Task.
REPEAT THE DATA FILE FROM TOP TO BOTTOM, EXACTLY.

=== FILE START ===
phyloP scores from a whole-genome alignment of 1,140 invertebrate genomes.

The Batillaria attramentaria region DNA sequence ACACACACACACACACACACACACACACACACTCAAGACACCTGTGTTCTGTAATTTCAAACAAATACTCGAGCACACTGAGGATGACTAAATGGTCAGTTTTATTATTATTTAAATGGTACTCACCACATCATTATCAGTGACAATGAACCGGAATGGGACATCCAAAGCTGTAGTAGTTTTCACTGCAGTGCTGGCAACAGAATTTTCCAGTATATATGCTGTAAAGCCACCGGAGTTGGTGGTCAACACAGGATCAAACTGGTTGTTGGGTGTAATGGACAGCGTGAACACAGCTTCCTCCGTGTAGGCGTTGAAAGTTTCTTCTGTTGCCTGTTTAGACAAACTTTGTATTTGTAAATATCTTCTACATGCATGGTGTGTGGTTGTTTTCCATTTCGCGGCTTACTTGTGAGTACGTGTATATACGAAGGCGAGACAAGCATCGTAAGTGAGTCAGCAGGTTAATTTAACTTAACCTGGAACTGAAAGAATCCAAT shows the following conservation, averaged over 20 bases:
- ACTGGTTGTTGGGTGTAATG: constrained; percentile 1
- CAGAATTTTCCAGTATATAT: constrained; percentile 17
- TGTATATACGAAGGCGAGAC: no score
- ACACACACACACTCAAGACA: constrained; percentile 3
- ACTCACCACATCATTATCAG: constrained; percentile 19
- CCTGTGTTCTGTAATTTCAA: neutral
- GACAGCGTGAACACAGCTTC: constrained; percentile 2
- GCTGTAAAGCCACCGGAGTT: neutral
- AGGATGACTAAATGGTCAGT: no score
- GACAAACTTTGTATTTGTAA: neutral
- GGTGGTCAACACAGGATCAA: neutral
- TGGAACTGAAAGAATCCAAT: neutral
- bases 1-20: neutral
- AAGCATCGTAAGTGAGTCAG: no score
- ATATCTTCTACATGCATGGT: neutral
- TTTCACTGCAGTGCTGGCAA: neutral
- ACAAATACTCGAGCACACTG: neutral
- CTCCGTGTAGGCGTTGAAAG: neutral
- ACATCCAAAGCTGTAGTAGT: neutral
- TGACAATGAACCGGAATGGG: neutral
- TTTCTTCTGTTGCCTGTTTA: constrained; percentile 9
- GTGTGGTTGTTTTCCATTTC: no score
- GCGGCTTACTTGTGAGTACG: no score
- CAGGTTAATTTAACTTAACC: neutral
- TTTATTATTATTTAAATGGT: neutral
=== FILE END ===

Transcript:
phyloP scores from a whole-genome alignment of 1,140 invertebrate genomes.

The Batillaria attramentaria region DNA sequence ACACACACACACACACACACACACACACACACTCAAGACACCTGTGTTCTGTAATTTCAAACAAATACTCGAGCACACTGAGGATGACTAAATGGTCAGTTTTATTATTATTTAAATGGTACTCACCACATCATTATCAGTGACAATGAACCGGAATGGGACATCCAAAGCTGTAGTAGTTTTCACTGCAGTGCTGGCAACAGAATTTTCCAGTATATATGCTGTAAAGCCACCGGAGTTGGTGGTCAACACAGGATCAAACTGGTTGTTGGGTGTAATGGACAGCGTGAACACAGCTTCCTCCGTGTAGGCGTTGAAAGTTTCTTCTGTTGCCTGTTTAGACAAACTTTGTATTTGTAAATATCTTCTACATGCATGGTGTGTGGTTGTTTTCCATTTCGCGGCTTACTTGTGAGTACGTGTATATACGAAGGCGAGACAAGCATCGTAAGTGAGTCAGCAGGTTAATTTAACTTAACCTGGAACTGAAAGAATCCAAT shows the following conservation, averaged over 20 bases:
- ACTGGTTGTTGGGTGTAATG: constrained; percentile 1
- CAGAATTTTCCAGTATATAT: constrained; percentile 17
- TGTATATACGAAGGCGAGAC: no score
- ACACACACACACTCAAGACA: constrained; percentile 3
- ACTCACCACATCATTATCAG: constrained; percentile 19
- CCTGTGTTCTGTAATTTCAA: neutral
- GACAGCGTGAACACAGCTTC: constrained; percentile 2
- GCTGTAAAGCCACCGGAGTT: neutral
- AGGATGACTAAATGGTCAGT: no score
- GACAAACTTTGTATTTGTAA: neutral
- GGTGGTCAACACAGGATCAA: neutral
- TGGAACTGAAAGAATCCAAT: neutral
- bases 1-20: neutral
- AAGCATCGTAAGTGAGTCAG: no score
- ATATCTTCTACATGCATGGT: neutral
- TTTCACTGCAGTGCTGGCAA: neutral
- ACAAATACTCGAGCACACTG: neutral
- CTCCGTGTAGGCGTTGAAAG: neutral
- ACATCCAAAGCTGTAGTAGT: neutral
- TGACAATGAACCGGAATGGG: neutral
- TTTCTTCTGTTGCCTGTTTA: constrained; percentile 9
- GTGTGGTTGTTTTCCATTTC: no score
- GCGGCTTACTTGTGAGTACG: no score
- CAGGTTAATTTAACTTAACC: neutral
- TTTATTATTATTTAAATGGT: neutral